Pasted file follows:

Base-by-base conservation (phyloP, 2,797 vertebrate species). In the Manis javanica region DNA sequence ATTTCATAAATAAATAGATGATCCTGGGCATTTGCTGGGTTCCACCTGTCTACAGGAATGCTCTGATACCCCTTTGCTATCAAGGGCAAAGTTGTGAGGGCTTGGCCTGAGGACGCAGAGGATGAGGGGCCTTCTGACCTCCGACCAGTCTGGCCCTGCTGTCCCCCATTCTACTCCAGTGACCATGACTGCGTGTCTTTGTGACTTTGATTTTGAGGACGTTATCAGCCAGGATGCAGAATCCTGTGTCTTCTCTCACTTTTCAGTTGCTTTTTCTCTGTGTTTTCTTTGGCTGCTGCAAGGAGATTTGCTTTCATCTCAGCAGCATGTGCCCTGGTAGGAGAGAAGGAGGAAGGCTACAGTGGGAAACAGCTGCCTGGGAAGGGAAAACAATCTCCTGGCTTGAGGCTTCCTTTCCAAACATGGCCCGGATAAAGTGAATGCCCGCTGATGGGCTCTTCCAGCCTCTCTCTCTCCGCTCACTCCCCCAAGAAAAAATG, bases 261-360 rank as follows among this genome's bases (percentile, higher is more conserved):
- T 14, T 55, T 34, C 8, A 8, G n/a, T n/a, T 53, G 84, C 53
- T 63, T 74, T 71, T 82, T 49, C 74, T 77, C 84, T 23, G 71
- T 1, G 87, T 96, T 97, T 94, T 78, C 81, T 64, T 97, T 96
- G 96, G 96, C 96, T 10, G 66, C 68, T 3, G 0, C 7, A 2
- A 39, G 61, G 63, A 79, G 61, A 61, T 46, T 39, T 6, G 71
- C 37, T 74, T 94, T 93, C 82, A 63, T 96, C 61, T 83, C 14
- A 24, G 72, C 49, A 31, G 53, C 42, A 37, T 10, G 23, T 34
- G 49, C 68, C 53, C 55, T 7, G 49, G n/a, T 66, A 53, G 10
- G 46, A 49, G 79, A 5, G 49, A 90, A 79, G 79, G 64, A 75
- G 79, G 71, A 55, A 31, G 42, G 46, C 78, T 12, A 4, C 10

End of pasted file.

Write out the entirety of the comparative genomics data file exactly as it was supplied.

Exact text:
Base-by-base conservation (phyloP, 2,797 vertebrate species). In the Manis javanica region DNA sequence ATTTCATAAATAAATAGATGATCCTGGGCATTTGCTGGGTTCCACCTGTCTACAGGAATGCTCTGATACCCCTTTGCTATCAAGGGCAAAGTTGTGAGGGCTTGGCCTGAGGACGCAGAGGATGAGGGGCCTTCTGACCTCCGACCAGTCTGGCCCTGCTGTCCCCCATTCTACTCCAGTGACCATGACTGCGTGTCTTTGTGACTTTGATTTTGAGGACGTTATCAGCCAGGATGCAGAATCCTGTGTCTTCTCTCACTTTTCAGTTGCTTTTTCTCTGTGTTTTCTTTGGCTGCTGCAAGGAGATTTGCTTTCATCTCAGCAGCATGTGCCCTGGTAGGAGAGAAGGAGGAAGGCTACAGTGGGAAACAGCTGCCTGGGAAGGGAAAACAATCTCCTGGCTTGAGGCTTCCTTTCCAAACATGGCCCGGATAAAGTGAATGCCCGCTGATGGGCTCTTCCAGCCTCTCTCTCTCCGCTCACTCCCCCAAGAAAAAATG, bases 261-360 rank as follows among this genome's bases (percentile, higher is more conserved):
- T 14, T 55, T 34, C 8, A 8, G n/a, T n/a, T 53, G 84, C 53
- T 63, T 74, T 71, T 82, T 49, C 74, T 77, C 84, T 23, G 71
- T 1, G 87, T 96, T 97, T 94, T 78, C 81, T 64, T 97, T 96
- G 96, G 96, C 96, T 10, G 66, C 68, T 3, G 0, C 7, A 2
- A 39, G 61, G 63, A 79, G 61, A 61, T 46, T 39, T 6, G 71
- C 37, T 74, T 94, T 93, C 82, A 63, T 96, C 61, T 83, C 14
- A 24, G 72, C 49, A 31, G 53, C 42, A 37, T 10, G 23, T 34
- G 49, C 68, C 53, C 55, T 7, G 49, G n/a, T 66, A 53, G 10
- G 46, A 49, G 79, A 5, G 49, A 90, A 79, G 79, G 64, A 75
- G 79, G 71, A 55, A 31, G 42, G 46, C 78, T 12, A 4, C 10